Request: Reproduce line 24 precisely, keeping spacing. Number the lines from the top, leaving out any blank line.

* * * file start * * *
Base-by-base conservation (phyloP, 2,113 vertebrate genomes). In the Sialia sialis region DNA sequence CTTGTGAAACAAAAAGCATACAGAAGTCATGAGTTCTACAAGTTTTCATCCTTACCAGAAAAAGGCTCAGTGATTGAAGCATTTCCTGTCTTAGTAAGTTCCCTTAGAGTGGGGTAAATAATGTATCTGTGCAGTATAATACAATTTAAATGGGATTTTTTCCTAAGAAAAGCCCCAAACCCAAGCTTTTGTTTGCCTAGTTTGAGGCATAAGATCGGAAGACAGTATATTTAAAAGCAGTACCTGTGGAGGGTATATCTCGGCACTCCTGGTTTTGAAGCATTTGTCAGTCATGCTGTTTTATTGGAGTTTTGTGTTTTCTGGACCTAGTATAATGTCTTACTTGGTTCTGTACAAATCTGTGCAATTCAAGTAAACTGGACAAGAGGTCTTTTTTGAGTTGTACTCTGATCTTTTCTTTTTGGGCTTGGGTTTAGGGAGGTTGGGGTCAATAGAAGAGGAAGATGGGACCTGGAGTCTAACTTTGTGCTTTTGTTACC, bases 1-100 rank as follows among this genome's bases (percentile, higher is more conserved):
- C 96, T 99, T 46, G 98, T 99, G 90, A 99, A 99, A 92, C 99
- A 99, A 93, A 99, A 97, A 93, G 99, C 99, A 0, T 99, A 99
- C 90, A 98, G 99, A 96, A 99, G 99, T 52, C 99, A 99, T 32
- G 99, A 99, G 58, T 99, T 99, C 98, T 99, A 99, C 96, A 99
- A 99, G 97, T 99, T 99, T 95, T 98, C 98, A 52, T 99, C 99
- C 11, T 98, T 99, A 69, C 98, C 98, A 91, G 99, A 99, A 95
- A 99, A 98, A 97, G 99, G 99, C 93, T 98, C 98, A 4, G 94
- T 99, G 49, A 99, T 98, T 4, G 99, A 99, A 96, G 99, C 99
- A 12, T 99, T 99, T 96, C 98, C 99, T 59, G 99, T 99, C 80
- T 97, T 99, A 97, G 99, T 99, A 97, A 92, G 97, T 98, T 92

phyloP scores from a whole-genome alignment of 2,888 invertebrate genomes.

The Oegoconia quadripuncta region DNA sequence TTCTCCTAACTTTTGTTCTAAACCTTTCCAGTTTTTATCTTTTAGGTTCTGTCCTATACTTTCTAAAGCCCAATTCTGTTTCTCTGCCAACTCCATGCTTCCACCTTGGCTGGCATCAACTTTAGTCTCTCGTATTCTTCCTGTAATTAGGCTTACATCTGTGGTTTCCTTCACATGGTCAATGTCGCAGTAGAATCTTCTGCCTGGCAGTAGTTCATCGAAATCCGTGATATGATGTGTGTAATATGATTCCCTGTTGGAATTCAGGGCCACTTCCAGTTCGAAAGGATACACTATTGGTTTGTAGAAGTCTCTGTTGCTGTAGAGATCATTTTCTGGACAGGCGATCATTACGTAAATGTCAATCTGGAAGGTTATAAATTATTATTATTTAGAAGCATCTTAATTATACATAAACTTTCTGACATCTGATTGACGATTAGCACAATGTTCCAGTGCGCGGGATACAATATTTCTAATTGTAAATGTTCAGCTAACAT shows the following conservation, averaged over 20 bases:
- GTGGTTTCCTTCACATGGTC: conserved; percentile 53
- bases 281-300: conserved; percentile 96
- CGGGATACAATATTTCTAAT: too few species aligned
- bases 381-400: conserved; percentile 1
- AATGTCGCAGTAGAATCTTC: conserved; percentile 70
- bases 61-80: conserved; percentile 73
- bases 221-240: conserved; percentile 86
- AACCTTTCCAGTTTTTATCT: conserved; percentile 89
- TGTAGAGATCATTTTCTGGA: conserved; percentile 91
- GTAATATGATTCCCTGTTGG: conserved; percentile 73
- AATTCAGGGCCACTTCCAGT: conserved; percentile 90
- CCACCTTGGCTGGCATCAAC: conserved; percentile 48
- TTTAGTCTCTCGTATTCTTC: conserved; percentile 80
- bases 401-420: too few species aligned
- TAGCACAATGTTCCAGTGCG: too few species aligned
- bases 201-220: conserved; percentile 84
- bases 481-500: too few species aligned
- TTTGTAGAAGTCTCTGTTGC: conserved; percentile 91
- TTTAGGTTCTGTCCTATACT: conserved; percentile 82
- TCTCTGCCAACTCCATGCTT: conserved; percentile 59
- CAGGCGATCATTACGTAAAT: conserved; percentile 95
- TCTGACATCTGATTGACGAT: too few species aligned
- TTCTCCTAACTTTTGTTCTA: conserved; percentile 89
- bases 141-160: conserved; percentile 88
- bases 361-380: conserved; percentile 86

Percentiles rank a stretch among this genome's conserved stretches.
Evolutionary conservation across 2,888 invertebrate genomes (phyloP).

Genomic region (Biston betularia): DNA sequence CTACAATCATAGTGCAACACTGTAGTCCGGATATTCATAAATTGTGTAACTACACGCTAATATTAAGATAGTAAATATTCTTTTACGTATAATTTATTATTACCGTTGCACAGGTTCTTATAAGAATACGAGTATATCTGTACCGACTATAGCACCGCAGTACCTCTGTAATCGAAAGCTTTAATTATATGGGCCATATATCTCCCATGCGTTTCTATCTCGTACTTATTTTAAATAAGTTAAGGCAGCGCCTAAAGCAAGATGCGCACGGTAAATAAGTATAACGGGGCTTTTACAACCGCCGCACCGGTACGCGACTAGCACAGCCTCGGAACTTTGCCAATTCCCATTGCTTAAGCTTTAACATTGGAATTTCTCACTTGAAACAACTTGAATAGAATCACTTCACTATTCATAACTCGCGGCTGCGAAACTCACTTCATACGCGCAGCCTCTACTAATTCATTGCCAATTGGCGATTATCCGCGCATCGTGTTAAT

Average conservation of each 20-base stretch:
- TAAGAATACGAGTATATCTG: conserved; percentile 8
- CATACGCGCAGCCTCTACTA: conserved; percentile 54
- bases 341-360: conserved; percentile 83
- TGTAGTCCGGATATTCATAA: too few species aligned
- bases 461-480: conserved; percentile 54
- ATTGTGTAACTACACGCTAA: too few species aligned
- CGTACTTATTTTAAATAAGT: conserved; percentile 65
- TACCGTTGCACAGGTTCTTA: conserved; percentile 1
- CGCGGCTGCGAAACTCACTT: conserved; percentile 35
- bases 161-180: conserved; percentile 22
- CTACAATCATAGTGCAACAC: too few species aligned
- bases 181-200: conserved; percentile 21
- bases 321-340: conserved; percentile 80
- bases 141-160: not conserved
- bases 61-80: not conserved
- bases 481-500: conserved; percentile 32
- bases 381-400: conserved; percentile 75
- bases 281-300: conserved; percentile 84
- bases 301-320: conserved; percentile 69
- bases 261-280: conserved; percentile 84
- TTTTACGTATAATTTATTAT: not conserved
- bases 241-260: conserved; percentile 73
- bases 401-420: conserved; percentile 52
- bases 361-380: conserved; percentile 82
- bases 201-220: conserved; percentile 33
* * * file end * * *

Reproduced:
- AATTCAGGGCCACTTCCAGT: conserved; percentile 90